A 1035 exchange is the tax-free exchange of one type of annuity or life insurance contract for another with the policyholder and insured remaining the same.
Learn more about this policy exchange, what the requirements are, and whether it would be beneficial for you.
Definition and Example of a 1035 Exchange?
A 1035 exchange is the tax-free exchange of one type of annuity, endowment, or life insurance contract for another. To meet the requirements for this law, you must be exchanging a policy for another of like-kind.
Here are some common types of exchanges that qualify:
- A life insurance policy to another life insurance policy
- A life insurance policy to an annuity
- An annuity to another annuity
- A long-term care insurance policy to another long-term care insurance policy
- An annuity for a long-term care insurance policy
- A contract of endowment insurance for an annuity
For example, if you have an annuity with a lower interest rate you could use the 1035 exchange to change to an annuity with a higher rate. You could also swap out the cash value of an old life insurance policy for a reduced paid-up insurance policy. Then you wouldn’t have to continue paying premiums.
However, not all types of exchanges qualify under Section 1035. The law says that you can’t switch from an annuity to a life insurance policy. To do that, you’d have to surrender your annuity, pay any capital gains taxes, and then purchase the new life insurance policy.
A 1035 exchange has strict rules, and there may be other tax implications. If you’re considering trading in one of your policies for another, it’s best to get advice from a qualified professional.
How a 1035 Exchange Works
A 1035 exchange is derived from section 1035 of the Internal Revenue Code. This provision allows policyholders to transfer their funds from one type of life insurance contract or annuity to another if certain conditions are met.
To qualify for a 1035 exchange, you must meet two main requirements.
First, the contract that is being exchanged has to be of “like-kind” with the new one. In other words, the new policy cannot be significantly different from the old one in terms of its nature and character. This means the policyholder and the insured person's name must stay the same. You can’t use this process to transfer ownership of a policy.
Second, the proceeds from the original policy have to go into a new one. You can’t use them as cash or premium payments for another type of policy.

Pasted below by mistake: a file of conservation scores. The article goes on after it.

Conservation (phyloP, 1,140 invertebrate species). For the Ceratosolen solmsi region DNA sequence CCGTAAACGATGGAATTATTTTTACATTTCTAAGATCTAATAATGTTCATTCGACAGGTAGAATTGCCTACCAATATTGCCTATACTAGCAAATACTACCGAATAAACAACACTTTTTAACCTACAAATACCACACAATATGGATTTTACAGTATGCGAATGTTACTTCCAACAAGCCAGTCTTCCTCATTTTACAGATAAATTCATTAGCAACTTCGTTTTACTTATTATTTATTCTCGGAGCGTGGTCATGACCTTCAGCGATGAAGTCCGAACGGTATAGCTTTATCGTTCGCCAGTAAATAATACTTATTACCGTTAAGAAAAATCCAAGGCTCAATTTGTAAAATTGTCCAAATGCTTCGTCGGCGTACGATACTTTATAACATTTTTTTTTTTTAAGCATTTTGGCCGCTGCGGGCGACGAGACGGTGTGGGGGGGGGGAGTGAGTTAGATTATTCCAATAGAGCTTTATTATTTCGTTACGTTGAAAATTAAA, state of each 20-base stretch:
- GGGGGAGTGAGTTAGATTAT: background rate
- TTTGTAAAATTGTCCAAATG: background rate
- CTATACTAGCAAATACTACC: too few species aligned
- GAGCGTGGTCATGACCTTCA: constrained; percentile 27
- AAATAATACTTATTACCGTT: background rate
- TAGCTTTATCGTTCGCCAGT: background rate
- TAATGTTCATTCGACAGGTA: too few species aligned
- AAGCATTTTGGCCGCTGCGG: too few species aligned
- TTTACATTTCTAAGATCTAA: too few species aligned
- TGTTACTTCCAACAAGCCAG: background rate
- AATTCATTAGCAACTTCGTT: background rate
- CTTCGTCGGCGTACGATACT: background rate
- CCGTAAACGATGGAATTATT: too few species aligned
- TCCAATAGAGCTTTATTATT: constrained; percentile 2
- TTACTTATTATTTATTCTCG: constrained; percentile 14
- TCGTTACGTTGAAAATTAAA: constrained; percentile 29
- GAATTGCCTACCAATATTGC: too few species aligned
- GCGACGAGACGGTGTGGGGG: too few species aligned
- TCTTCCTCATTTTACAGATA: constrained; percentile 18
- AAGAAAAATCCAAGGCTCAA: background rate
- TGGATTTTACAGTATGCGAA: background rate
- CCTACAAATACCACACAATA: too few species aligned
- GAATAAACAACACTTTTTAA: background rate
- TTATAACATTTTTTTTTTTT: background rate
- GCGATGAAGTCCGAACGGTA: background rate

You can’t use a 1035 exchange to exchange the cash value of a permanent life insurance policy for a term life insurance policy. You must stick to policies of like-kind.
Let’s say you purchased a variable non-qualified annuity early in your career when you had a higher risk tolerance but now you are approaching retirement. You want to switch to a fixed annuity that can provide more reliable income.
With the help of your financial advisor, you fill out the required paperwork and use a 1035 exchange to swap your old annuity for a new one. If you have financial gains from this annuity, you can transfer them all into the new policy without paying capital gains taxes.
Read the terms and conditions of your new policy carefully before making the switch. You may have a new contestability period or higher premiums.
Pros and Cons of a 1035 Exchange
A 1035 exchange does offer tax advantages if you want to change policies, but there are some downsides to consider as well.
Can switch your policy
You can switch to a different insurance company
Doesn’t work well with loans
May need to pay a surrender fee
Potentially higher premiums
- Can switch your policy: A life insurance policy you purchased when you were young may not be a great fit for you today. Over time, interest rates can change, new products can debut, and you might want to switch to a policy with better terms.
- Tax-free exchange: If your 1035 exchange qualifies, you won’t have to pay any taxes, even if you’ve had gains.
- You can switch to a different insurance company: If you have concerns about your insurer, you can use a 1035 exchange to get a policy with a different company.
- Doesn’t work well with loans: If you have an existing loan on your insurance policy, a 1035 gets complicated. It’s better to pay back the loan before you make the exchange.
- May need to pay a surrender fee: If you make the exchange too soon, you may need to pay surrender charges, which reduce proceeds.
- Potentially higher premiums: If you are exchanging a life insurance policy that you bought it when you were younger and healthier, you may have higher premiums. If your status has changed, it may be harder to get a policy with the same terms. Be prepared to pay more.
- A 1035 exchange allows you to swap one type of annuity or life insurance contract for another of like-kind.
- Exchanging your contracts can be beneficial if you can get a higher death benefit, lower premiums, or better investment options with the new plan.
- Though making this change doesn’t cause a tax burden, there may be other implications for the policy owner to consider. This includes potentially increased premiums, surrender charges, and changes to the terms.
- Because of these unanticipated consequences, it’s best to consult with an experienced professional who is familiar with your situation before doing a 1035 exchange.